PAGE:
NEW ORLEANS--Colorectal cancer surveillance intervals can be lengthened
for some patients following initial polypectomy, two large studies suggest.
Six-year follow-up data from the National Polyp Study showed that newly
diagnosed patients with three or more adenomas at initial colonoscopy were
at high risk for future polyps and should be re-examined at three years.
But surveillance for patients with a single adenoma at baseline could be
extended to at least six years, Ann G. Zauber, PhD, of Memorial Sloan-Kettering
Cancer Center, reported at the American Society of Preventive Oncology
Current surveillance colonoscopy recommendations are not cost-effective,
several speakers said at the meeting. It takes 320 colonoscopies to identify
one colo-rectal cancer. But 3% of adenomas found at 3-year follow-up colonoscopy
are advanced and 0.6% are invasive cancer.
"This suggests that routine follow-up as currently recommended
occurs too late for some patients but too early for most patients. The
surveillance interval should be individualized, if possible," said
Wei Zheng, MD, PhD, of the University of Minnesota, Minneapolis.
Dr. Zheng was the principal investigator for a large study of 1,490
adenoma patients in Zheijiang, China, which found that risk of metachronous
adenomas, especially advanced neoplasms, is closely related to the pathologic
characteristics of the initial adenomas.
National Polyp Study Results
In the National Polyp Study mentioned above, 337 patients underwent
two or three surveillance colonoscopies by the end of six years. Researchers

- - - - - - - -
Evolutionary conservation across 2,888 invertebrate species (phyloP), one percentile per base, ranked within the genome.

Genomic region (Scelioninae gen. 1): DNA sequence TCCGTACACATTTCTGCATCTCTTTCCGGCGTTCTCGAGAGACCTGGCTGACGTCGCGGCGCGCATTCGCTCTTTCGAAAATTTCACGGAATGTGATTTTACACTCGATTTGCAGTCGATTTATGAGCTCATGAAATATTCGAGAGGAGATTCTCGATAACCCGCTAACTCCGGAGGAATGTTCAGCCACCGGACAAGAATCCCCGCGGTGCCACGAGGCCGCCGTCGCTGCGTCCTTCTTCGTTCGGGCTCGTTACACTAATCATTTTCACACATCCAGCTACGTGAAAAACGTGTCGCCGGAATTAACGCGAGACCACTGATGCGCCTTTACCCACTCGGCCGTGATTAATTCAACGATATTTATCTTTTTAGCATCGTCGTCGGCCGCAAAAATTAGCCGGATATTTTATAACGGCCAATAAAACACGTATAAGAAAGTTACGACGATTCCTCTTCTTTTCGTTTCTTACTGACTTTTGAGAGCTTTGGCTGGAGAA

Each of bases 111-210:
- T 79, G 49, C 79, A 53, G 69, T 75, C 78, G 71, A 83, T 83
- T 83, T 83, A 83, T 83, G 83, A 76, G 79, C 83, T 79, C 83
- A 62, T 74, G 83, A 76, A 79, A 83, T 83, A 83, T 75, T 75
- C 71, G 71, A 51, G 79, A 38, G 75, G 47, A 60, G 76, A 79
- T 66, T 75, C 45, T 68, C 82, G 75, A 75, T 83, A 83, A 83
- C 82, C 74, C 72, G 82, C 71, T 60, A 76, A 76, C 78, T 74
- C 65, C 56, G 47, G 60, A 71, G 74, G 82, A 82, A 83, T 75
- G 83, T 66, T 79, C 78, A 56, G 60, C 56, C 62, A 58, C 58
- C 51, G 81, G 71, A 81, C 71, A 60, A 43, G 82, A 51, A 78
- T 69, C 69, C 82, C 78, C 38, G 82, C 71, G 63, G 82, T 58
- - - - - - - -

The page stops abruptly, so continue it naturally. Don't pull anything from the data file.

were looking for baseline characteristics that might predict risk for future
At follow-up, 8% of patients had adenomas with advanced pathology (larger
than 1 cm, high-grade dysplasia, or infiltrating cancer); 42% had other
adenomas (1 cm or smaller, no high-grade dysplasia, no infiltration); and
49% had no adenomas detected.
The greatest predictor of risk was number of adenomas at baseline: three
or more polyps carried an odds ratio of 15.7 for adenomas with advanced
pathology. Fifteen (20%) of 74 patients with three or more adenomas at
baseline had advanced adenomas, compared with 7 (4%) of 187 patients with
a single baseline adenoma.
Patients with a family history of colo-rectal cancer and who were age
60 years or older at initial diagnosis were at an increased risk of 7.3,
Dr. Zauber said.
Of the 28 patients with advanced adenomas at follow-up, 20 fell into
the high-risk category, either because of having multiple adenomas present
initially or being age 60 or older with a family history. Five of these
adenomas were malignant, and the others were large adenomas not yet cancerous.
"This constitutes a relatively good baseline classification for
patients who need exams every three years," Dr. Zauber said. "On
the other hand, patients with one or two adenomas at baseline, no parental
history of colorectal cancer, or initial diagnosis under age 60 can go
six or more years before surveillance."
In the Chinese cohort, 280 of the 1,490 patients aged 30 and older developed
adenomas in the distal colon and rectum in the 16-year follow-up period.
Patients with large adenomas with severe dysplasia were found to have a
very high risk (a 37-fold increase) of advanced recurrent adenomas in the
future. These patients need close surveillance, Dr. Zheng said.
A 14-fold relative risk of advanced recurrent adenomas was found for
patients whose initial adenomas contained a high degree of dysplasia. Villous/tubulovillous
adenomas (as opposed to tubular) carried an 8.0 relative risk, and patients
with baseline adenomas larger than 1.0 cm had a relative risk of 4.3